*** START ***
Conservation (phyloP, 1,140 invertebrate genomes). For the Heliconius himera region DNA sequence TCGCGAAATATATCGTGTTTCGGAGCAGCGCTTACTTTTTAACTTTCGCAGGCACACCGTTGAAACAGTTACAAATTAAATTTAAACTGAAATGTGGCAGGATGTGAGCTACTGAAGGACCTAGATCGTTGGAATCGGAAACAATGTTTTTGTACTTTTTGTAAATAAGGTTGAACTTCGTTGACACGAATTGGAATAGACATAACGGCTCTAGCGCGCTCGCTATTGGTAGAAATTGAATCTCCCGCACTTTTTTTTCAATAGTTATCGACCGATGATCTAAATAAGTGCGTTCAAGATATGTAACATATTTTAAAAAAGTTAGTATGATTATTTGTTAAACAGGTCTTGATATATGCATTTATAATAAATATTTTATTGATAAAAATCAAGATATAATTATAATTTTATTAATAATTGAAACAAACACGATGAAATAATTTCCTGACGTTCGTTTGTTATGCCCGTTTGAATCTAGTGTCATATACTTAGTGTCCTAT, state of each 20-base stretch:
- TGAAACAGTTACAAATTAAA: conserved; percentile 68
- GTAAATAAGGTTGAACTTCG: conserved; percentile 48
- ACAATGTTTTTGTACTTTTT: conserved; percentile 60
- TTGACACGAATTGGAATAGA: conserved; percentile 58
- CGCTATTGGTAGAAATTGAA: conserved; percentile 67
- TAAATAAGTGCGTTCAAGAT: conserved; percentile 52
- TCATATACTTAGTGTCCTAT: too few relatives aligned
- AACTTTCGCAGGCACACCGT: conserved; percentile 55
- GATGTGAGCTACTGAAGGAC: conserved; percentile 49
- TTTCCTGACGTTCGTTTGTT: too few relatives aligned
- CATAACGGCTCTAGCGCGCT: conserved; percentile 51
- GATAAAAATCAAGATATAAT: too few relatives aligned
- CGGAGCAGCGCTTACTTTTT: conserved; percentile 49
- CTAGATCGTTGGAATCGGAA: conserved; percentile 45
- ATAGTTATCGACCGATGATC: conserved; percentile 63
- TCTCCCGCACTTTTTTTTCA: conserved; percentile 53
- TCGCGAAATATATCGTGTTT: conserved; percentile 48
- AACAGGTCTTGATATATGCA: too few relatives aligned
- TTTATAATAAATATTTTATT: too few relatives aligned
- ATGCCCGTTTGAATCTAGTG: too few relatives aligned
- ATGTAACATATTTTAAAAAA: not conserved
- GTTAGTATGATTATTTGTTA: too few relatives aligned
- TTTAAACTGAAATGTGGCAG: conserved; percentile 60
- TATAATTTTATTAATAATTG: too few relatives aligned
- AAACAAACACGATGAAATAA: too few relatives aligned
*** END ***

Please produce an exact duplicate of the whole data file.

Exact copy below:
Conservation (phyloP, 1,140 invertebrate genomes). For the Heliconius himera region DNA sequence TCGCGAAATATATCGTGTTTCGGAGCAGCGCTTACTTTTTAACTTTCGCAGGCACACCGTTGAAACAGTTACAAATTAAATTTAAACTGAAATGTGGCAGGATGTGAGCTACTGAAGGACCTAGATCGTTGGAATCGGAAACAATGTTTTTGTACTTTTTGTAAATAAGGTTGAACTTCGTTGACACGAATTGGAATAGACATAACGGCTCTAGCGCGCTCGCTATTGGTAGAAATTGAATCTCCCGCACTTTTTTTTCAATAGTTATCGACCGATGATCTAAATAAGTGCGTTCAAGATATGTAACATATTTTAAAAAAGTTAGTATGATTATTTGTTAAACAGGTCTTGATATATGCATTTATAATAAATATTTTATTGATAAAAATCAAGATATAATTATAATTTTATTAATAATTGAAACAAACACGATGAAATAATTTCCTGACGTTCGTTTGTTATGCCCGTTTGAATCTAGTGTCATATACTTAGTGTCCTAT, state of each 20-base stretch:
- TGAAACAGTTACAAATTAAA: conserved; percentile 68
- GTAAATAAGGTTGAACTTCG: conserved; percentile 48
- ACAATGTTTTTGTACTTTTT: conserved; percentile 60
- TTGACACGAATTGGAATAGA: conserved; percentile 58
- CGCTATTGGTAGAAATTGAA: conserved; percentile 67
- TAAATAAGTGCGTTCAAGAT: conserved; percentile 52
- TCATATACTTAGTGTCCTAT: too few relatives aligned
- AACTTTCGCAGGCACACCGT: conserved; percentile 55
- GATGTGAGCTACTGAAGGAC: conserved; percentile 49
- TTTCCTGACGTTCGTTTGTT: too few relatives aligned
- CATAACGGCTCTAGCGCGCT: conserved; percentile 51
- GATAAAAATCAAGATATAAT: too few relatives aligned
- CGGAGCAGCGCTTACTTTTT: conserved; percentile 49
- CTAGATCGTTGGAATCGGAA: conserved; percentile 45
- ATAGTTATCGACCGATGATC: conserved; percentile 63
- TCTCCCGCACTTTTTTTTCA: conserved; percentile 53
- TCGCGAAATATATCGTGTTT: conserved; percentile 48
- AACAGGTCTTGATATATGCA: too few relatives aligned
- TTTATAATAAATATTTTATT: too few relatives aligned
- ATGCCCGTTTGAATCTAGTG: too few relatives aligned
- ATGTAACATATTTTAAAAAA: not conserved
- GTTAGTATGATTATTTGTTA: too few relatives aligned
- TTTAAACTGAAATGTGGCAG: conserved; percentile 60
- TATAATTTTATTAATAATTG: too few relatives aligned
- AAACAAACACGATGAAATAA: too few relatives aligned